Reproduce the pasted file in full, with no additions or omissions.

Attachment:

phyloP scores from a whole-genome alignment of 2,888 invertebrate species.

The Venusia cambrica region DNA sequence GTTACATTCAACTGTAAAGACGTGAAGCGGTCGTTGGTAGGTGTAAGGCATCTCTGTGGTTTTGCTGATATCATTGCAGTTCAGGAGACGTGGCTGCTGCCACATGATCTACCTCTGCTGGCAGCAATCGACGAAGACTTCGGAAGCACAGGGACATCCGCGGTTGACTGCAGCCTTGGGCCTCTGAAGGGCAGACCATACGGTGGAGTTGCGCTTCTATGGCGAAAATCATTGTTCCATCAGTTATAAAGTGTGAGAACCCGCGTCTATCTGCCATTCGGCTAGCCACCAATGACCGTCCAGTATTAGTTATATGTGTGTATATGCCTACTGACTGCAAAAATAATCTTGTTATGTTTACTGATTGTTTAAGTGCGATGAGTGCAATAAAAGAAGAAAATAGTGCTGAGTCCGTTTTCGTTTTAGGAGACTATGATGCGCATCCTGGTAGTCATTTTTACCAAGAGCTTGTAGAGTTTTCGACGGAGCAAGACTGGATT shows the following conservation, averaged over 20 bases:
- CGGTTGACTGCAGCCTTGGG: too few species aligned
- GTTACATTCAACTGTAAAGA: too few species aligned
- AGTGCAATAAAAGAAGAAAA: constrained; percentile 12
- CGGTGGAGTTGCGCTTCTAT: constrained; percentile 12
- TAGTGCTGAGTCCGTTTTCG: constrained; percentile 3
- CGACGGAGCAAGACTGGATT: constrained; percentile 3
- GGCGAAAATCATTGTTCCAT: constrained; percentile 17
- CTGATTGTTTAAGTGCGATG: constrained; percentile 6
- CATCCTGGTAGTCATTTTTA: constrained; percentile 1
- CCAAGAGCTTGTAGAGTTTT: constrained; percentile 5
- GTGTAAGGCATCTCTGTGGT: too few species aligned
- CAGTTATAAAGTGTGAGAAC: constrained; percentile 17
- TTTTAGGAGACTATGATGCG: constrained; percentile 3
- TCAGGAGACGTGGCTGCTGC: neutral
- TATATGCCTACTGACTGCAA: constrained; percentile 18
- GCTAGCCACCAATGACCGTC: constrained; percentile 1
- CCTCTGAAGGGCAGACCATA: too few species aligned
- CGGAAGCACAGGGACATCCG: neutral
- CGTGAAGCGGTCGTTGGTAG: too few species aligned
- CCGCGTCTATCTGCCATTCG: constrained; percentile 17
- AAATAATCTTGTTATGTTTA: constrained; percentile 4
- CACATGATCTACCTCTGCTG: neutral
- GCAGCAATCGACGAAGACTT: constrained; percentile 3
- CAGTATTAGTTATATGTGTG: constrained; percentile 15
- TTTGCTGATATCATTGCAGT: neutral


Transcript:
phyloP scores from a whole-genome alignment of 2,888 invertebrate species.

The Venusia cambrica region DNA sequence GTTACATTCAACTGTAAAGACGTGAAGCGGTCGTTGGTAGGTGTAAGGCATCTCTGTGGTTTTGCTGATATCATTGCAGTTCAGGAGACGTGGCTGCTGCCACATGATCTACCTCTGCTGGCAGCAATCGACGAAGACTTCGGAAGCACAGGGACATCCGCGGTTGACTGCAGCCTTGGGCCTCTGAAGGGCAGACCATACGGTGGAGTTGCGCTTCTATGGCGAAAATCATTGTTCCATCAGTTATAAAGTGTGAGAACCCGCGTCTATCTGCCATTCGGCTAGCCACCAATGACCGTCCAGTATTAGTTATATGTGTGTATATGCCTACTGACTGCAAAAATAATCTTGTTATGTTTACTGATTGTTTAAGTGCGATGAGTGCAATAAAAGAAGAAAATAGTGCTGAGTCCGTTTTCGTTTTAGGAGACTATGATGCGCATCCTGGTAGTCATTTTTACCAAGAGCTTGTAGAGTTTTCGACGGAGCAAGACTGGATT shows the following conservation, averaged over 20 bases:
- CGGTTGACTGCAGCCTTGGG: too few species aligned
- GTTACATTCAACTGTAAAGA: too few species aligned
- AGTGCAATAAAAGAAGAAAA: constrained; percentile 12
- CGGTGGAGTTGCGCTTCTAT: constrained; percentile 12
- TAGTGCTGAGTCCGTTTTCG: constrained; percentile 3
- CGACGGAGCAAGACTGGATT: constrained; percentile 3
- GGCGAAAATCATTGTTCCAT: constrained; percentile 17
- CTGATTGTTTAAGTGCGATG: constrained; percentile 6
- CATCCTGGTAGTCATTTTTA: constrained; percentile 1
- CCAAGAGCTTGTAGAGTTTT: constrained; percentile 5
- GTGTAAGGCATCTCTGTGGT: too few species aligned
- CAGTTATAAAGTGTGAGAAC: constrained; percentile 17
- TTTTAGGAGACTATGATGCG: constrained; percentile 3
- TCAGGAGACGTGGCTGCTGC: neutral
- TATATGCCTACTGACTGCAA: constrained; percentile 18
- GCTAGCCACCAATGACCGTC: constrained; percentile 1
- CCTCTGAAGGGCAGACCATA: too few species aligned
- CGGAAGCACAGGGACATCCG: neutral
- CGTGAAGCGGTCGTTGGTAG: too few species aligned
- CCGCGTCTATCTGCCATTCG: constrained; percentile 17
- AAATAATCTTGTTATGTTTA: constrained; percentile 4
- CACATGATCTACCTCTGCTG: neutral
- GCAGCAATCGACGAAGACTT: constrained; percentile 3
- CAGTATTAGTTATATGTGTG: constrained; percentile 15
- TTTGCTGATATCATTGCAGT: neutral